What is Eclectic Homeschooling?
"Eclectic Homeschooling" is not really a homeschooling philosophy of its own, like Classical or Charlotte Mason. Being Eclectic just means picking and choosing the best and most helpful elements of whatever homeschooling resources you can find.
What Does Eclectic Homeschooling Look Like?
The beauty of Eclectic Homeschooling is that it can look different for every family. With my kids, I built our schedule around topics I thought were important or interesting, keeping in mind things I knew they would like and find engaging. I adopted the techniques I thought were worthwhile and skipped over things that wouldn't work for us. The result was a homemade curriculum that suited us wonderfully. Here are some examples of how I put together an Eclectic Homeschooling experience for my family.
- Find a framework. I found that the Classically-inspired Well-Trained Mind by Susan Wise Bauer and Jesse Wise provided a handy guide for teaching history (a subject I struggled with). But other suggestions in the book either didn't work for us or took a different approach than I desired. So I adapted what I liked and simply left out the rest.
- Incorporate textbooks. For math, I wanted my kids to understand the "why" as well as the "how" of doing arithmetic. But again, I needed some help. So I sought out workbooks and textbooks that covered the material in the way I thought would work best for me and my children. Math turned out to be the one subject in which we more or less followed the purchased texts exactly -- although when one series stopped working, we would switch to another.
- Work with other homeschoolers. We joined informal parent-taught "coop" classes for a head start on French and science, as well as some socialization. And we traveled to a nearby art museum every week for their free open-ended sessions, where my youngsters could exercise their creativity with different materials -- and get a little art history thrown in, too.
- Design a personalized teaching plan. Writing by hand was tough for both my boys, so I designed my own penmanship teaching plan. I had my sons copy quotes from classic children's books I found on the internet, and let them write stories on lined notepads with blank space at the top so they could take a break from forming letters by adding their own illustrations.
- Let kids learn on their own. Reading was even more informal: "instruction" consisted of letting them borrow whatever caught their eye on our trips to the library, along with bedtime read-alouds of my choosing, so they would develop the ability to follow longer, more complex stories than they could read themselves.
- Build on their interests. I also paid attention to my kids' own interests and tried to help them along whenever I could. For the son with an interest in robotics, I sought out afterschool and summer classes and bought kits he could use on his own at home. When my younger son had a fascination with string instruments, we bought him a small guitar and took him to kid-friendly concerts and community dances where he could hear people play (and sometimes sit in with the band).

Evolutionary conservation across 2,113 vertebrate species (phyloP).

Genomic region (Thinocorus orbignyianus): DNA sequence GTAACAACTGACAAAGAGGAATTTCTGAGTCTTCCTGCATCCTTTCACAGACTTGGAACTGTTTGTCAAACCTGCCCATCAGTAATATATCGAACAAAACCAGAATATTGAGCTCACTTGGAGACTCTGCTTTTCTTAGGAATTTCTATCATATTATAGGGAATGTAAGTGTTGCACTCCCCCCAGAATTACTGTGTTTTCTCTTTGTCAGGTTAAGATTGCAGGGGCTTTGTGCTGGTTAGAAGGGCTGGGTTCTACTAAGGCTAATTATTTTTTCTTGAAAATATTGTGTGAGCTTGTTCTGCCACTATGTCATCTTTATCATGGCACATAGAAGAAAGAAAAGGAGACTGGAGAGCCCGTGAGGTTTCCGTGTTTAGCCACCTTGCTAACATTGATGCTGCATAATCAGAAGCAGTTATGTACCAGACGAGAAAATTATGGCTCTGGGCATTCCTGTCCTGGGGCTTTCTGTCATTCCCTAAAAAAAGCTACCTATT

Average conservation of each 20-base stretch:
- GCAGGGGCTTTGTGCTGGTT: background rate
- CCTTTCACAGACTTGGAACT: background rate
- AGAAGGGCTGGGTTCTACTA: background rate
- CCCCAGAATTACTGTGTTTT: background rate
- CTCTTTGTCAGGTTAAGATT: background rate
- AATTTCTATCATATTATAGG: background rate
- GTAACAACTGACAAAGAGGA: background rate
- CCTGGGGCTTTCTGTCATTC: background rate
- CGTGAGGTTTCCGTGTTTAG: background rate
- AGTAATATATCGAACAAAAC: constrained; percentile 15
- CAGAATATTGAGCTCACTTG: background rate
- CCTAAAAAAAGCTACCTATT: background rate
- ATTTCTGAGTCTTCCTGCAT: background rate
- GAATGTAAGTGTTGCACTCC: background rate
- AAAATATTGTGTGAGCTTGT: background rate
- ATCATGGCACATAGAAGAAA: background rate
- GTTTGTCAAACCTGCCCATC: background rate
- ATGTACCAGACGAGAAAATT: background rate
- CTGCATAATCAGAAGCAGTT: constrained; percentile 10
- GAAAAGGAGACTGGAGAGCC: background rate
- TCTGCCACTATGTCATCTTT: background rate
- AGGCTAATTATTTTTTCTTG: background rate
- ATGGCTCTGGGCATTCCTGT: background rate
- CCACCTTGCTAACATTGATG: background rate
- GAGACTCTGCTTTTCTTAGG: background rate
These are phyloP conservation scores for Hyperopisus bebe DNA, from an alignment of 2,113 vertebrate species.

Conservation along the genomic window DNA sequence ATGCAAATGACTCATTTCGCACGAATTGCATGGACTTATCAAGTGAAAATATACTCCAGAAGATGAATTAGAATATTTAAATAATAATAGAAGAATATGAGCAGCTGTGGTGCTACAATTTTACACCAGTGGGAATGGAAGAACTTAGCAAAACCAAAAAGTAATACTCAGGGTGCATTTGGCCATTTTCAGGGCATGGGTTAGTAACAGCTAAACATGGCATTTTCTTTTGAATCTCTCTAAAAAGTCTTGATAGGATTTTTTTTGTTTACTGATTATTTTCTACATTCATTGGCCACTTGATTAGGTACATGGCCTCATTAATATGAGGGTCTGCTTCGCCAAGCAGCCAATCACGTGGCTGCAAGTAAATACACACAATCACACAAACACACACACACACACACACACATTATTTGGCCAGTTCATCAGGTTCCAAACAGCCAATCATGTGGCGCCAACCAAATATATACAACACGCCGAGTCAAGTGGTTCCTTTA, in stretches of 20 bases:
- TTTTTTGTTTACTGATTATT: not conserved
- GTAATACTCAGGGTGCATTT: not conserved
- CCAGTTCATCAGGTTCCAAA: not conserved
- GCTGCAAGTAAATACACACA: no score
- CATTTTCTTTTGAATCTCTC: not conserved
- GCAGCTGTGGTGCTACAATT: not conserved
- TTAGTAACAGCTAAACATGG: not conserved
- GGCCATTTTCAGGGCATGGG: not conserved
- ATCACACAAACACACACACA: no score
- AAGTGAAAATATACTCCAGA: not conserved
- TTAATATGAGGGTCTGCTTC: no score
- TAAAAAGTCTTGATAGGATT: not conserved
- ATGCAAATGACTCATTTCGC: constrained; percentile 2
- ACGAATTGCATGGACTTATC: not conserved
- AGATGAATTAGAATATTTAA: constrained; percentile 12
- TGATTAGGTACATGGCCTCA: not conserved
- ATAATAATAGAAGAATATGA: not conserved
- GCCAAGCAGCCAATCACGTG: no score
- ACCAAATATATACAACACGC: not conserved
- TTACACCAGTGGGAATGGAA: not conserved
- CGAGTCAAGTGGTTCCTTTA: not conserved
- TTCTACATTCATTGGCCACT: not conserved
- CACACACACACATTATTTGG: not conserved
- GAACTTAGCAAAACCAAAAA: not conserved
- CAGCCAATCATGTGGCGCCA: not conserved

How Is Eclectic Homeschooling Different from Unschooling?
Unschooling, also called "Child-Led Learning," is a philosophy where the material covered depends on what the child wants to explore at any given time. The parent's main job is to find resources and seek out opportunities for the child to follow their interest on their own as much as possible.
Like Unschooling, Eclectic Homeschooling has a lot of flexibility that lets you cater to the needs of a particular child. The primary difference is that in Eclectic Homeschooling, the parent may be choosing some or all of the topics covered.
For families who aren't ready to "take the plunge" and become full-fledged Unschoolers, Eclectic Homeschooling can be the perfect compromise between a learning structure imposed by some outside source (such as a purchased curriculum) and no structure at all.
What Are the Advantages of Eclectic Homeschooling?
- Easily personalized. When you're not tied to a particular curriculum or method, you can tailor your teaching plan to your family's needs, circumstances, and preferences. You can even create a separate course of study for each child.
- Flexible. Veteran homeschoolers know that what works one day doesn't always work the next. Going Eclectic makes it easier to modify or change course entirely as your kids' needs change. There's no commitment and no pressure to finish a pre-packaged curriculum.
- Low cost. Finding your own resources can be a lot less expensive than buying a comprehensive all-in-one curriculum.
- Parents are part of the planning. Unlike Unschooling, Eclectic Homeschooling allows you to take into account your own preferences and interests when deciding what to teach.
What Are the Disadvantages of Eclectic Homeschooling?
- More time goes into planning. Pulling together your own materials and creating your own teaching plan can take a lot more preparation and oversight than using a boxed curriculum.
- It's all on you. You have to do the research and make the decisions on what to teach and how to teach it, rather than relying on the experience and expertise of others.
- One size doesn't fit all. Eclectic Homeschooling works best when it fits a child's needs, so you'll need to pay attention to what your child responds to and what grabs their attention when deciding what materials, techniques and topics to include.